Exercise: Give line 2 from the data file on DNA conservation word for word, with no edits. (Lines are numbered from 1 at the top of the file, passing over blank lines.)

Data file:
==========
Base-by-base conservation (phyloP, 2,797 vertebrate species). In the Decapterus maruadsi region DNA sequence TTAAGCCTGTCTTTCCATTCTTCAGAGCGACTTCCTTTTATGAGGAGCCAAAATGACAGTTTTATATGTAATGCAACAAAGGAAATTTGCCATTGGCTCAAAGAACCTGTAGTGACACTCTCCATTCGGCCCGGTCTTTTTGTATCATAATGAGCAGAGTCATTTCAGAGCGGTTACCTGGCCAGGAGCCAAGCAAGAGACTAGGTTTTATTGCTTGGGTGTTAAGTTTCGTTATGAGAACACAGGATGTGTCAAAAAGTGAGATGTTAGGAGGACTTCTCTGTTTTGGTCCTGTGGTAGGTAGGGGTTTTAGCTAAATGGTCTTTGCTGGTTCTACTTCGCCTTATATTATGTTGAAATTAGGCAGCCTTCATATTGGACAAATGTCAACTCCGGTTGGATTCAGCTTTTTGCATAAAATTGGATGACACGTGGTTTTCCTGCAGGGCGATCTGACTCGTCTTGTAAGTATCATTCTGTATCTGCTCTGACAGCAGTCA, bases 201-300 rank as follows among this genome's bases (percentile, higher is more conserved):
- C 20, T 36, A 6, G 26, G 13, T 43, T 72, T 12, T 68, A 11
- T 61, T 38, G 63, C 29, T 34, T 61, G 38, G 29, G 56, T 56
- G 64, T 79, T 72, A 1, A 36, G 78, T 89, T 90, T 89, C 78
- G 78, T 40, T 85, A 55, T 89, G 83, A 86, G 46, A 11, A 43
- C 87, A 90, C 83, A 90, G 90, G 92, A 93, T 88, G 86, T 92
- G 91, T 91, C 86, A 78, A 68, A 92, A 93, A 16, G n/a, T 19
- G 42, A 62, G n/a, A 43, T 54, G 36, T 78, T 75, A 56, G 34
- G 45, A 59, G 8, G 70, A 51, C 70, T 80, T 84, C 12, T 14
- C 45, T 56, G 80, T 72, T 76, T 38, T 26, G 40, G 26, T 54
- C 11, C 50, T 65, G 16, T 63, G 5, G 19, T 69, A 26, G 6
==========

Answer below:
- C 20, T 36, A 6, G 26, G 13, T 43, T 72, T 12, T 68, A 11